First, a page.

My other weight is an old flat iron that belonged to my grandmother. She had several in her collection. When she passed away last year, Mum asked me what of hers I wanted. I asked for her rock and shell collections, because it was my grandmother who first encouraged me to collect rocks (and my rock tumbler used to be hers, too). Alas, my nephew had already claimed the rocks, but I did get the shells. And I asked for her flat irons. I remember them always decorating her kitchen, which is where we always sat for Sunday tea. I don't know what happened to the rest of them, but Mum managed to snag me one, plus one of the trivets. The iron I have has a lovely smooth wooden handle.

I'm glad to have the things of Gramma's that I have. And not only does the flat iron remind me of her when I look at it, but it's useful, too.

Photo credits, from top to bottom (all by Niko):
  • Chase with a cut and furniture. Normally, you'd use at least two quoins--one to apply vertical pressure and one for horizontal. A second quoin is shown apart.
  • My collection of quoins. I really love the two-piece cast iron ones, and will keep adding to my collection. I suspect the Warnock one might be brass rather than iron, but I'm hesitant to take a file to it to find out.
  • A weight I made from old lines of linotype and scrap card.
  • My grandmother's flat iron, now a book weight in my studio.

01 January 2010

50 Books and 2010 Goals

Some of you may remember a few years back when I picked up a challenge (I no longer recall who the originator of the challenge was, or where online I found it) to read 50 books in the year and blog about it. That first year, I was single and working entirely from home, and I ended up expanding the challenge to 50 fiction, 50 non-fiction, and 50 graphic novels, and still beating it easily.

So this year I've decided to change things (though I'm not single anymore, and often drive for more than an hour to get to the printshop, which will cut down on my free time). I'll still aim for reading 50 books (and maybe, if it goes well, for 50 fiction, non-fiction and comics). But this year, I'm going to try to bind 50 books.

While I don't count books I've already started in my reading 50 books challenge, I think I will include books started in my binding 50 books challenge, as incentive for me to finish the projects I've started and not finished over the past couple of years. So yeah, this year I aim to bind (at least) 50 books, and I'll blog them here.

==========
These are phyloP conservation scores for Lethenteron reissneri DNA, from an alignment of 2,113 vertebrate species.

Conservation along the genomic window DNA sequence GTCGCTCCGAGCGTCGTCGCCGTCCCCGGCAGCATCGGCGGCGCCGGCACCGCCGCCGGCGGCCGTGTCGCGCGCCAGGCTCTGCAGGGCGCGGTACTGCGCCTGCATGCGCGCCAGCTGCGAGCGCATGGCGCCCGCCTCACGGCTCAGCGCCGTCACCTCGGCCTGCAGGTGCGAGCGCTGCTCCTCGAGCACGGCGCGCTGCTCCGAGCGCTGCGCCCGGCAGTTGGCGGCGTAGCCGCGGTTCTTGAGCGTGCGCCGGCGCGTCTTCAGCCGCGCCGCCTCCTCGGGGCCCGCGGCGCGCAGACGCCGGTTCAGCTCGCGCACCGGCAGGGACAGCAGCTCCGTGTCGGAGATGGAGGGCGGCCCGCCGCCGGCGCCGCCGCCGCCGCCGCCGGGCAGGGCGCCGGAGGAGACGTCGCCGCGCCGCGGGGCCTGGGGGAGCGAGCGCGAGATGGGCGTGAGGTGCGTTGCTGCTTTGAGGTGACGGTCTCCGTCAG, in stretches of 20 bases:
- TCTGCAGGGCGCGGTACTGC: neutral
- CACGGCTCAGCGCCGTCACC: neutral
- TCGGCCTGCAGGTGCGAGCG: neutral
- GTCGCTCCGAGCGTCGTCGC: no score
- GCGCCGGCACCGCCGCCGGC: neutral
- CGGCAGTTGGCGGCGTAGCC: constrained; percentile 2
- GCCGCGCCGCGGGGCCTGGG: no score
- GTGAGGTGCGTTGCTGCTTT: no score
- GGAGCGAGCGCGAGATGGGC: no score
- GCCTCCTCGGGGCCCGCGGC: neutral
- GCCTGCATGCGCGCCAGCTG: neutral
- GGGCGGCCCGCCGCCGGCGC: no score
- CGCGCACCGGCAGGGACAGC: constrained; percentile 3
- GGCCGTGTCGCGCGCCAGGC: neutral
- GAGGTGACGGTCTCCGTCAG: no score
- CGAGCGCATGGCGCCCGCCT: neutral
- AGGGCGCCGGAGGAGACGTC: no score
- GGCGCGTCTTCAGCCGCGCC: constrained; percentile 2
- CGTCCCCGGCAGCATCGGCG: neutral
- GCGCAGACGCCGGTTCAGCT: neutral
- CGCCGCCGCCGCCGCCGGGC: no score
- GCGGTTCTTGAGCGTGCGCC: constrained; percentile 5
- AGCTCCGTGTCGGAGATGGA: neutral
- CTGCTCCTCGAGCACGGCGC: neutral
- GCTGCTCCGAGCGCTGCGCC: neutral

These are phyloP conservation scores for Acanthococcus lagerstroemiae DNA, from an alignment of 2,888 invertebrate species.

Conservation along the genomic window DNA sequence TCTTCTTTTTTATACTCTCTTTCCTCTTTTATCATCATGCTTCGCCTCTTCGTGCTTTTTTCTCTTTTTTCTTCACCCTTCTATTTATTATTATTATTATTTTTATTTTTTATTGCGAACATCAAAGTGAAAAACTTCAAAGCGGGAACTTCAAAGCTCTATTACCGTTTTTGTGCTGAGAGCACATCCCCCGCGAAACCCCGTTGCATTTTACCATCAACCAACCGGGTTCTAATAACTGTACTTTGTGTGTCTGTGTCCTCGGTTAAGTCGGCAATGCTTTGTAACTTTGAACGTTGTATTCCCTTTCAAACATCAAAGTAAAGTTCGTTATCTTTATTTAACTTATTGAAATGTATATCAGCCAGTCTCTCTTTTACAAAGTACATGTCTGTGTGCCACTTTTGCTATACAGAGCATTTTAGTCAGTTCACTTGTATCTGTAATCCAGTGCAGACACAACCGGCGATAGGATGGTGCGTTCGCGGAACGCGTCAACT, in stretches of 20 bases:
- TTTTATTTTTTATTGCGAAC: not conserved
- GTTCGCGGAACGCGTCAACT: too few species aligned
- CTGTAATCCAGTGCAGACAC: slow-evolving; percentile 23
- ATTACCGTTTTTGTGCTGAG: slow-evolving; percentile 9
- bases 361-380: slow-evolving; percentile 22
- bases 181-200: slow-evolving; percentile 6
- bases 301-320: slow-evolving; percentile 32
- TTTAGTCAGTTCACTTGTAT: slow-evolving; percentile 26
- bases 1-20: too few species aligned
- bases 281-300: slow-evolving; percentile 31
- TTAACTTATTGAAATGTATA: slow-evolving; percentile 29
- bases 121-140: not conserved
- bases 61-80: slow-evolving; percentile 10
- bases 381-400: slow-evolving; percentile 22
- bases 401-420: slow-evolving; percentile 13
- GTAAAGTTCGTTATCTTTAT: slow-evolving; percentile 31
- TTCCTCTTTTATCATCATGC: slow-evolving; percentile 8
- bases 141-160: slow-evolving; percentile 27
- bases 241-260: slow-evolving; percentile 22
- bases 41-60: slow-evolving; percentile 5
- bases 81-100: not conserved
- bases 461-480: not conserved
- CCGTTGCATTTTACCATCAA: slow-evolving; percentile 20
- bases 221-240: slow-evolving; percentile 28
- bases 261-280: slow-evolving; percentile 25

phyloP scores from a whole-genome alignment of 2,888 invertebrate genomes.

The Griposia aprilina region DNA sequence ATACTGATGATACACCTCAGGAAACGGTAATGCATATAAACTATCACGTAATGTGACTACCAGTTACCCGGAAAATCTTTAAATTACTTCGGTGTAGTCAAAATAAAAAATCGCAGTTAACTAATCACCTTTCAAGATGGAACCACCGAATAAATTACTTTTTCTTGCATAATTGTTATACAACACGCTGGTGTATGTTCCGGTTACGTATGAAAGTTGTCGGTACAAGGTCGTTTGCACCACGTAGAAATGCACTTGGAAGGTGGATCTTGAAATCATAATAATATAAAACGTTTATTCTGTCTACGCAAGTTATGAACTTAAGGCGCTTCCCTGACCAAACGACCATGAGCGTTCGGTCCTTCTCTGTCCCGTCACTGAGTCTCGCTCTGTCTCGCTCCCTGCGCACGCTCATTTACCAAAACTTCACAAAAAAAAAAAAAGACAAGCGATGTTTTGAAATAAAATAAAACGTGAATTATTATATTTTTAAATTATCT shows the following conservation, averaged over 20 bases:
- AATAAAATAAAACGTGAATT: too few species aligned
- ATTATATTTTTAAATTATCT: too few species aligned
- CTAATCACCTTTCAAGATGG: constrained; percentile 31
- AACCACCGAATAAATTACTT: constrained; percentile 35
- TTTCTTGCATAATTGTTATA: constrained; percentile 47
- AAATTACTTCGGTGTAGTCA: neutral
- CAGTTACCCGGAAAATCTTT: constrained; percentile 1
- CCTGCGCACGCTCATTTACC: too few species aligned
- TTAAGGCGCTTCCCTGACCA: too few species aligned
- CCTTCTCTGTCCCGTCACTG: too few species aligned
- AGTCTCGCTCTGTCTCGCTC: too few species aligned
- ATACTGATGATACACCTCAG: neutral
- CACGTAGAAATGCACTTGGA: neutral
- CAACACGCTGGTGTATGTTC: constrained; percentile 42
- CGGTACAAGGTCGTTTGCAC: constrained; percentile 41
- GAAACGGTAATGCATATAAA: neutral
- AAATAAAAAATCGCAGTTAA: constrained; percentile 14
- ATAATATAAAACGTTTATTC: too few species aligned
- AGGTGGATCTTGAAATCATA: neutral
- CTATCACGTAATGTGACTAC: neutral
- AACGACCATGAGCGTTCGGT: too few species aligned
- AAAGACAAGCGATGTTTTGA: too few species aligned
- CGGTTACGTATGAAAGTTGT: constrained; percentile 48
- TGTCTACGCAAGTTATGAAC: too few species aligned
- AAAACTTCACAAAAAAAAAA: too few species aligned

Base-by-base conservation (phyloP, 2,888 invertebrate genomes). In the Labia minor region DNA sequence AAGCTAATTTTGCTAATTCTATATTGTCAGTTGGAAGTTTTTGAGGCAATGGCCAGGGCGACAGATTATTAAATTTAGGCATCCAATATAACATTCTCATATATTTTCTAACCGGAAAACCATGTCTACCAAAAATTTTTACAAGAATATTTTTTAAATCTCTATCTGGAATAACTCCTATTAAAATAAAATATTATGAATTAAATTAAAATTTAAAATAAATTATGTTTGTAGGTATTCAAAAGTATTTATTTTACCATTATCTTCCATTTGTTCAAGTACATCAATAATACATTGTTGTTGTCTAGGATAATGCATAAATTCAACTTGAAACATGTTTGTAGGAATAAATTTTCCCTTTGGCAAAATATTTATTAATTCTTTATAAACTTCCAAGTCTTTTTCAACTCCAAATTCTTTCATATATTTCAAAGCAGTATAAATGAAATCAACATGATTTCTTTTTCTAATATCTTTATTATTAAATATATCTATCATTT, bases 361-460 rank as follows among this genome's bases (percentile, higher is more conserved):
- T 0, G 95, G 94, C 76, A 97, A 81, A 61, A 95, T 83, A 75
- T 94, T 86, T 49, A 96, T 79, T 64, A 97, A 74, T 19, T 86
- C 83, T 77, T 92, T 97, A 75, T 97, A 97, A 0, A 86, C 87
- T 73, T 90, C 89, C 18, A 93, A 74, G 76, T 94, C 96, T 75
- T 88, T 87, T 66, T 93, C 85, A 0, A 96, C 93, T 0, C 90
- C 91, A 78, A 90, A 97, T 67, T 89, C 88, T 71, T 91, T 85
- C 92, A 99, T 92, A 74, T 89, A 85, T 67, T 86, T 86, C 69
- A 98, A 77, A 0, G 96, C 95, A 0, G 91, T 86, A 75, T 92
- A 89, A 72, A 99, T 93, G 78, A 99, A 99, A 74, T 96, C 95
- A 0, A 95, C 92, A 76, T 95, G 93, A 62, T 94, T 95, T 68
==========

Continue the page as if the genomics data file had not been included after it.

And as for 2010 goals, I don't usually make actual New Year's Resolutions, but I do like to start the year with some general goals. This year, besides the 50 books thing, my goals are:

  • take White Raven Ink seriously as a business, including registering the name, working on marketing, developing product, getting the website finsihed, etc
  • finish, or at least get a bunch more done, Fey: Drawing Borders
  • seriously get back into writing fiction (and maybe even finish White Foxes, Full Moon), including submitting stories and further exploring the possibilities of POD, and writing The Fabulous Forays of Aeryn Daring as an illustrated serial novel
  • work on illustration, including furthering my skills in Photoshop and Illustrator--one of the projects I'll be doing is full-colour Photoshop illos for Aeryn
  • work on organizing and cataloging my backlog of photographs
  • get a portfolio together for Viewpoint Gallery and apply for membership
  • apply for at least one show
  • become more active online (one selected sites) in order to network and market my work
  • make some time to play video games for fun (and not just for work)

Well, I think that's enough for now. Like I said, they're fairly general goals, but that makes them more feasible. 2009 was a pretty good year for me professionally (plus I bought a house!); I'd like 2010 to be even better.

Photos: Top - Copper Manuscript of the Hill People of Frisland. Copper-covered coptic stitch book with Japanese paper pages, hand-done calligraphy and illustrations. Photo and art by Niko.

Bottom - Sneak-preview back cover of an in-progress POD book project (and possible gallery show) called Taxonomy gastronomica (Silvester). Photos and design by Niko.